Falcon Heavy Demonstration Mission
6 February 2018
Space Launch Complex 39A
Kennedy Space Center
Page One of Three

SpaceX launched the Falcon Heavy rocket on its maiden flight from Launch Complex 39A at Kennedy Space Center at 3:45 p.m. on 6 February 2018. The rocket’s two side boosters made successful landings at Cape Canaveral Air Force Station’s Landing Zone 1. The center booster crashed into the ocean during an unsuccessful attempt to land on the “Of Course I Still Love You” droneship. The Tesla Roadster launched into space aboard the Falcon Heavy had a last minute passenger added, a mannequin wearing a SpaceX spacesuit. The attempt to put the Roadster into an Earth-Mars elliptical orbit around the Sun overshot its mark and the Roadster will now travel in a longer orbit carrying it out past Mars toward the asteroid belt.

From the SpaceX press release:

When Falcon Heavy lifts off, it will be the most powerful operational rocket in the world by a factor of two, with the ability to lift more than twice the payload of the next vehicle, at one-third the cost. Only the Saturn V moon rocket, last flown in 1973, delivered more payload to orbit.

Three cores make up the first stage of Falcon Heavy. The side cores, or boosters, are connected to the center core at its base and at the vehicle’s interstage. With a total of 27 Merlin engines, Falcon Heavy’s three cores are capable of generating more than 5 million pounds of thrust.

For this test flight, Falcon Heavy’s two side cores are both flight-proven. One launched the Thaicom 8 satellite in May 2016 and the other supported the CRS-9 mission in July 2016. SpaceX will attempt to land all three of Falcon Heavy’s first stage cores during this test. Following booster separation, Falcon Heavy’s two side cores will attempt to land at SpaceX’s Landing Zones 1 and 2 (LZ-1 and LZ-2) at Cape Canaveral Air Force Station, Florida. Falcon Heavy’s center core will attempt to land on the “Of Course I Still Love You” droneship, which will be stationed in the Atlantic Ocean.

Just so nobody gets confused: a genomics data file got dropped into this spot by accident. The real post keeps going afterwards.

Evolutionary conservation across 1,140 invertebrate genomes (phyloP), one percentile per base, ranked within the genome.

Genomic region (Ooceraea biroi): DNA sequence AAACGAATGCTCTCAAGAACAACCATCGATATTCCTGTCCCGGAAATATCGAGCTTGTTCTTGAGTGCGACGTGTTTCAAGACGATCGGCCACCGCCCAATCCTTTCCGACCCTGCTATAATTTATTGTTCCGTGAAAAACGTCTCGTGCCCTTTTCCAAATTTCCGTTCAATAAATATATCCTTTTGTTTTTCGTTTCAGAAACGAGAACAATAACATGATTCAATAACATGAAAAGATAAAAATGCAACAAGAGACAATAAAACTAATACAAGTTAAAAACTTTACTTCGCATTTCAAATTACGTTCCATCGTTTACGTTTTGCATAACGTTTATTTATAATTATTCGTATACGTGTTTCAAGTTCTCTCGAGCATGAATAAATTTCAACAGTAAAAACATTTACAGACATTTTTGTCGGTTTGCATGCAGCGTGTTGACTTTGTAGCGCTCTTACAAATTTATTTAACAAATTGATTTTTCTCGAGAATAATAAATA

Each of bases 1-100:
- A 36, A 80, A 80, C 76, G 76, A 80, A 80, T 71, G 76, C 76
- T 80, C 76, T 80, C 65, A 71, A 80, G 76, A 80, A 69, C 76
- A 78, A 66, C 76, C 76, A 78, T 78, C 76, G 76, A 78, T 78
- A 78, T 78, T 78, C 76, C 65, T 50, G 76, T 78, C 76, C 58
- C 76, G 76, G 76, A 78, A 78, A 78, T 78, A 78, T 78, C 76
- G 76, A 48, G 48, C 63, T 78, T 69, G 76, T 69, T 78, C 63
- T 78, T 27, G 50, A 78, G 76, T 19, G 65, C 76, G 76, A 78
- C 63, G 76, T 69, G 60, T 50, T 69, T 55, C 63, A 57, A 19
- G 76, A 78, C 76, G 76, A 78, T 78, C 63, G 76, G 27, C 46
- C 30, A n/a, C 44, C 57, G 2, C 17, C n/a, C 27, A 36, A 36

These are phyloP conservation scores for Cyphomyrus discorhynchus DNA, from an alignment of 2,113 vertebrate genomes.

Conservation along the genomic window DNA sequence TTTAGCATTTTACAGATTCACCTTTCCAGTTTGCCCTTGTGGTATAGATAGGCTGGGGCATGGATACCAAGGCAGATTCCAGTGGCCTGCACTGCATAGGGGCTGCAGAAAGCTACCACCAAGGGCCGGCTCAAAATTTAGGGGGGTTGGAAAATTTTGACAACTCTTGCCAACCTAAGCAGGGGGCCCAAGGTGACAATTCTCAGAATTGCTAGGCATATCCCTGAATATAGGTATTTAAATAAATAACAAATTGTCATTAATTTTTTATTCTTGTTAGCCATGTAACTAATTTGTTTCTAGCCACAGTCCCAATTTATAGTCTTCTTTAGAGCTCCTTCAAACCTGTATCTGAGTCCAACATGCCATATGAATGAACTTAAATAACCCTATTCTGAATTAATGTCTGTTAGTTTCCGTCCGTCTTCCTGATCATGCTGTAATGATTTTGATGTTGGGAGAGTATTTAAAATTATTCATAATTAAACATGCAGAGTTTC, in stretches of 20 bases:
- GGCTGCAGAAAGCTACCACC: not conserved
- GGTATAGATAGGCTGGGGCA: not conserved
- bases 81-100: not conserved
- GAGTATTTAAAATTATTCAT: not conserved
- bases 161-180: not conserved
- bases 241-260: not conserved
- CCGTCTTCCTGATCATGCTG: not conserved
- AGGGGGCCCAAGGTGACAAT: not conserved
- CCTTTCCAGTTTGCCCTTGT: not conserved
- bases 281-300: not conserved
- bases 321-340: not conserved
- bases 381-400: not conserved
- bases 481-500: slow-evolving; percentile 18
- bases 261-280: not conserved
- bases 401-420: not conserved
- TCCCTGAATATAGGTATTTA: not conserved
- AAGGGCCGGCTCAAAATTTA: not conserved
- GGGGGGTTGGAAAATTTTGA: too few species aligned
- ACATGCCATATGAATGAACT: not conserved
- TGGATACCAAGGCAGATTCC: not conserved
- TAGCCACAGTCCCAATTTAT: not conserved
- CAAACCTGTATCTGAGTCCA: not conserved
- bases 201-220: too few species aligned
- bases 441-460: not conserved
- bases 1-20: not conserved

The payload for Falcon Heavy’s demonstration mission is SpaceX CEO and Lead Designer Elon Musk’s midnight-cherry Tesla Roadster. Demonstration missions like this one typically carry steel or concrete blocks as mass simulators, but SpaceX decided it would be more worthwhile to launch something fun and without irreplaceable sentimental value: a red Roadster for the red planet. Following launch, Falcon Heavy’s second stage will attempt to place the Roadster into a precessing Earth-Mars elliptical orbit around the sun.

18 January 2018 - Images of the Falcon Heavy on the pad at night illuminated by spotlights.
6 February 2018 - Launch Day
The guests for the Falcon Heavy launch line up to wait their turn to go through the security checkpoint at the Kennedy Space Center Visitor Complex (KSCVC). Excitement was in the air all day.
A NASA helicopter seen between the Mercury-Redstone rocket and the Mercury-Atlas rocket in the Rocket Garden at KSCVC. The helicopter circled the Complex a couple of times.
Yet another line. This one to board the bus to the Banana Creek Viewing Area at the Saturn V Center. Patience was the order of the day.
The guests relax during the wait until launch at the Banana Creek Viewing Area. The Saturn V Center building can be seen in the background.
Bill Nye the Science Guy and CEO of The Planetary Society advocated for space exploration during a talk prior to launch.
Some serious photo equipment on display to capture the launch. Note the tripod in the center is rigged with three and, ultimately, four cameras at launch time. My tripod, sans camera on the tilted tripod head, was a two camera setup with the attached camera already mounted shooting wide angle shots. The camera with the telephoto lens has yet to be taken out of its case.
High level winds delayed the original 1:30 p.m. launch time. The count was put on hold until later in the window when it was hoped the winds would subside. The sight of gaseous oxygen venting from the tower was a good sign because it meant the weather was cooperating and the rocket was being fueled.
Liftoff occurred at 3:45 only minutes before the close of the window at 4:00 p.m., which would have meant a scrub for the day.
Go to Page Two of Three for the rest of the launch photos > > >
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